Full Stack App Developers
I enjoyed reading Justin Williams “The Parts of Your Platform”. It’s a good rundown of how an indie developer (or small team) can leverage the tools available to them in todays world to build every layer of a software product. What’s more interesting to me is the term “Full Stack App Developer” and the reaction by some who seem to think this is a new idea.
The ‘full stack’ paradigm is starting to make its way to app development going forward as well. It’s no longer enough to just know how to write code for a single platform. To be truly relevant and valuable you need to have an understanding of API design and implementation and cloud computing as well.
This is what I’ve been doing throughout my 12+ years as a professional software engineer. When I’m asked to describe my career in a phrase, I say that I’m “well-rounded”. What I mean is that I’ve been a major contributor or owning architect at every layer of a software solution at some point in my career.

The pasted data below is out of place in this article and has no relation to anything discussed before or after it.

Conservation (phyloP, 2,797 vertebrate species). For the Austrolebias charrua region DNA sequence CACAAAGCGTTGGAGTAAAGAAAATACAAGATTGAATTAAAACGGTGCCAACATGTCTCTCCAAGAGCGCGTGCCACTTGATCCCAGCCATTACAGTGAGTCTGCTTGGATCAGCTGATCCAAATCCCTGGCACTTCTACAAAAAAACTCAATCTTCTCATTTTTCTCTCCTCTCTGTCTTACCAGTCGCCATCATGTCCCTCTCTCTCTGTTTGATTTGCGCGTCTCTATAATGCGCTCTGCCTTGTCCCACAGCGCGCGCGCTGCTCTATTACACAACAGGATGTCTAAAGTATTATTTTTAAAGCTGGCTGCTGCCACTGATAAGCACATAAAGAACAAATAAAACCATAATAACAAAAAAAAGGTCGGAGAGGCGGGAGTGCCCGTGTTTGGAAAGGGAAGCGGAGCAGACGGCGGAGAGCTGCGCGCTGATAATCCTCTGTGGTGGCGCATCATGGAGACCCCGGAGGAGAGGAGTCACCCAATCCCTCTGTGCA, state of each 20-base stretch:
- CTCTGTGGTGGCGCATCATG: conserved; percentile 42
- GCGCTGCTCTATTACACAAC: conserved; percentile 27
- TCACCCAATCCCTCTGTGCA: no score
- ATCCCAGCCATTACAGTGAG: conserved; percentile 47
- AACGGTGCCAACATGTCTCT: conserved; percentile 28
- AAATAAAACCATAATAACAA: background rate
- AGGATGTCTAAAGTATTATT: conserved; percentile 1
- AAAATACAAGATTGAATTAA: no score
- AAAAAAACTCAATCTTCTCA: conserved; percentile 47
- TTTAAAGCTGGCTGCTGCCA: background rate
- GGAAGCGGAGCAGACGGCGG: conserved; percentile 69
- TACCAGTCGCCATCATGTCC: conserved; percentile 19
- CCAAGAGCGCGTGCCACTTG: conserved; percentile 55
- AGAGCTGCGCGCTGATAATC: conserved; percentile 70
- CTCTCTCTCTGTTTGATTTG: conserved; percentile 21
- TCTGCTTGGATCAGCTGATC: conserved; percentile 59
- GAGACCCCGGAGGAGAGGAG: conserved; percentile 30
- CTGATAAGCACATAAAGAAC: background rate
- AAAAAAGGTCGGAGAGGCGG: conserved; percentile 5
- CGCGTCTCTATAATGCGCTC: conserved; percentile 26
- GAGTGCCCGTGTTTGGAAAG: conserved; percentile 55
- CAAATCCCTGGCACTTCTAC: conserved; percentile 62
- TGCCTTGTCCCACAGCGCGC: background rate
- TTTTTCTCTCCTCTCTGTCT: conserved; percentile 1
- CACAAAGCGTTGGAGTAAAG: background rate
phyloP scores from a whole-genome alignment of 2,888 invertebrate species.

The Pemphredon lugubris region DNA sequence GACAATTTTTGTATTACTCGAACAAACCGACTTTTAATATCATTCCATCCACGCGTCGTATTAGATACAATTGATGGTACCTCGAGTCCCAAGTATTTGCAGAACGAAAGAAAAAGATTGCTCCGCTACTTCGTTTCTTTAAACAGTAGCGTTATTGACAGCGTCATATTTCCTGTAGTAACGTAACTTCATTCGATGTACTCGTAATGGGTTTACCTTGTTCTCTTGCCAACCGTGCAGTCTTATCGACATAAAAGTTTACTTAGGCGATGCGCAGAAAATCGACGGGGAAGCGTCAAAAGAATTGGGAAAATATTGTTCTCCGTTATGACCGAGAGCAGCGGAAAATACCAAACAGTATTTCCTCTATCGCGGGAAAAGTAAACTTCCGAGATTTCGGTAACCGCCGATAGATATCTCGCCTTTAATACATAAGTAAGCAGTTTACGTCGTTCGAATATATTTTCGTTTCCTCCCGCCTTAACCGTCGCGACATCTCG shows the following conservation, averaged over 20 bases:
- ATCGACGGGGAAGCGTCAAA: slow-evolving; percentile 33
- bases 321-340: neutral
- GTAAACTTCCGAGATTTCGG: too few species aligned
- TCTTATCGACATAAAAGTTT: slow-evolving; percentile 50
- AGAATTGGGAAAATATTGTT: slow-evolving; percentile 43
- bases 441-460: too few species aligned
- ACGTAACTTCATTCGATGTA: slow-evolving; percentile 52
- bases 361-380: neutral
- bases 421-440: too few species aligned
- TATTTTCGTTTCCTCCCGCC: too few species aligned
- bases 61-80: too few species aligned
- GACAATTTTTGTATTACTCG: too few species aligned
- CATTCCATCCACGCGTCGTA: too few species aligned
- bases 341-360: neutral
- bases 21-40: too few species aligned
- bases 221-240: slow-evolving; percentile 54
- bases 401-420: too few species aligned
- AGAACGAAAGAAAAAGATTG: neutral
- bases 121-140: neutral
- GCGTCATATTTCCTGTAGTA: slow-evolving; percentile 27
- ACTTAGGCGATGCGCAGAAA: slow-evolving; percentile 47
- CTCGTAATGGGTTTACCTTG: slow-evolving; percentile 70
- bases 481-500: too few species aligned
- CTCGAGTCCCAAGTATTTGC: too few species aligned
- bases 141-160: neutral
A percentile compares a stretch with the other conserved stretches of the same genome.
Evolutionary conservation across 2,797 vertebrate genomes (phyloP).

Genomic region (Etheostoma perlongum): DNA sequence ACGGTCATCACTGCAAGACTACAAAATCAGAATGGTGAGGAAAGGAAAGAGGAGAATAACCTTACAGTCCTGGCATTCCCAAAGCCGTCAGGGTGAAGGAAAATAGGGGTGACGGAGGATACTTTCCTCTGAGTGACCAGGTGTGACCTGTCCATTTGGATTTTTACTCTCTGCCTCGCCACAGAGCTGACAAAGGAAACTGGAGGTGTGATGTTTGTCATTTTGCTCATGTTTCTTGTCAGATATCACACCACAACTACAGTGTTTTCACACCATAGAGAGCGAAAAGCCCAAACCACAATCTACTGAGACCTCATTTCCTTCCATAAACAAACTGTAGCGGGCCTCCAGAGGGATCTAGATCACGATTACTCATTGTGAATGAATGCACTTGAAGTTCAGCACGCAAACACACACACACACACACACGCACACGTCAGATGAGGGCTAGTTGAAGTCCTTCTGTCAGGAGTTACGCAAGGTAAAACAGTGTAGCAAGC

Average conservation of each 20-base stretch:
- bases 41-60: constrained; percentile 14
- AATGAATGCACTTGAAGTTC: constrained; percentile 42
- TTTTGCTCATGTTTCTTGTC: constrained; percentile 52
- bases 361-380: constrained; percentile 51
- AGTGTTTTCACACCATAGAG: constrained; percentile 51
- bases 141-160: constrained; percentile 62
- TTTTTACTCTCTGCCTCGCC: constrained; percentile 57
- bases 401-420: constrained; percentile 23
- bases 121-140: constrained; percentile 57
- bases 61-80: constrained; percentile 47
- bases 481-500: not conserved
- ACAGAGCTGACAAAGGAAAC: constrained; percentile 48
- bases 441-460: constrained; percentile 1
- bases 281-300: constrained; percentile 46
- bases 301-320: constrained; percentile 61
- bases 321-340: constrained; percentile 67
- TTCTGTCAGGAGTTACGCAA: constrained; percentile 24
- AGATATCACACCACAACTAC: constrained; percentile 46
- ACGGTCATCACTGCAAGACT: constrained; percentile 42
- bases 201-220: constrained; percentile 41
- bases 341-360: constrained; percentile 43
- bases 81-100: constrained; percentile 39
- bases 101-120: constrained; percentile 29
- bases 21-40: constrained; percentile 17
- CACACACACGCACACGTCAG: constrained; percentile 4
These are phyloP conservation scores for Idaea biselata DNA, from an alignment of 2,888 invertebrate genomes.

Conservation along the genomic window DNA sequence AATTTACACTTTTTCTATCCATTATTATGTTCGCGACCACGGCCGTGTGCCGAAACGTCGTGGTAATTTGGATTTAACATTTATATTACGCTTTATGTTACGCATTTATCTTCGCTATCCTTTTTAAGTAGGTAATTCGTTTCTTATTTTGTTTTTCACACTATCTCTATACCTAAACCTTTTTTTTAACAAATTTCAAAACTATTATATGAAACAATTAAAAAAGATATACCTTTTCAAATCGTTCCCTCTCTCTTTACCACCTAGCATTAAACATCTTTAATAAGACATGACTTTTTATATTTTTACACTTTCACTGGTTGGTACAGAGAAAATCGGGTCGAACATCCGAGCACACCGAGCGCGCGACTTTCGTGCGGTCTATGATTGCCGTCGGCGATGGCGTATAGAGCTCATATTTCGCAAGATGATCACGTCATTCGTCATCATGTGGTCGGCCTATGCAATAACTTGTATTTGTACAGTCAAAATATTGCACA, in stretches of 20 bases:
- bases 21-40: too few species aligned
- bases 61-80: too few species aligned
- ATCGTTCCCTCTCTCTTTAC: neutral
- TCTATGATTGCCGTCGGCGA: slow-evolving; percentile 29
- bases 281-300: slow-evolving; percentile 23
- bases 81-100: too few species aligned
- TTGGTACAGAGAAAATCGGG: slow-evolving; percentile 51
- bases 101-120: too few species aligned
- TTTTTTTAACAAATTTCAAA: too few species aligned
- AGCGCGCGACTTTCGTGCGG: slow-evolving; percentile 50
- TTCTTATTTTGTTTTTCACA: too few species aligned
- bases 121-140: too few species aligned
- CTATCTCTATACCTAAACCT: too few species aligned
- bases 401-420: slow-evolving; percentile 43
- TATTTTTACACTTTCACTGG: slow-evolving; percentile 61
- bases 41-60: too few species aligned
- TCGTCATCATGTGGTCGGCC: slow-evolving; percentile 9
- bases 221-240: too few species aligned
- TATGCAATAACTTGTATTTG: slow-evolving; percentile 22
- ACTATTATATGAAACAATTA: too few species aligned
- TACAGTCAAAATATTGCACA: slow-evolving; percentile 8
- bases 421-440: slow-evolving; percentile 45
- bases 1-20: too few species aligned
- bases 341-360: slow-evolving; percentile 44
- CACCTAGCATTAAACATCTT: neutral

In my first professional job after graduating college in 2001, I wrote software that communicated with teleconferencing bridges through raw socket connections. On top of that layer we created a web service (using classic ASP pages and XML-RPC), as well as a Windows Pocket PC app that allowed the host of a conference call to control the conference from their device.
At NewsGator, I started by taking over NewsGator Outlook and integrating the new RSS sync web service, then writing a handful of other RSS desktop apps before joining the platform team and working on the lowest levels of the codebase.
With Glassboard I had the honor of doing File > New on the Microsoft Azure platform, architecting the REST API as well as implementing the 2.0 version of the iOS app.
I recount all this not to brag (though its good to remember your accomplishments), but to counter the thought that the “new full-stack developer” is actually new. For myself and many of my friends and co-workers, its been our template for success.
I’d encourage everyone to be a full stack developer. Not to “adapt or die” but instead to “learn and grow”. Your software (and users) will thank you.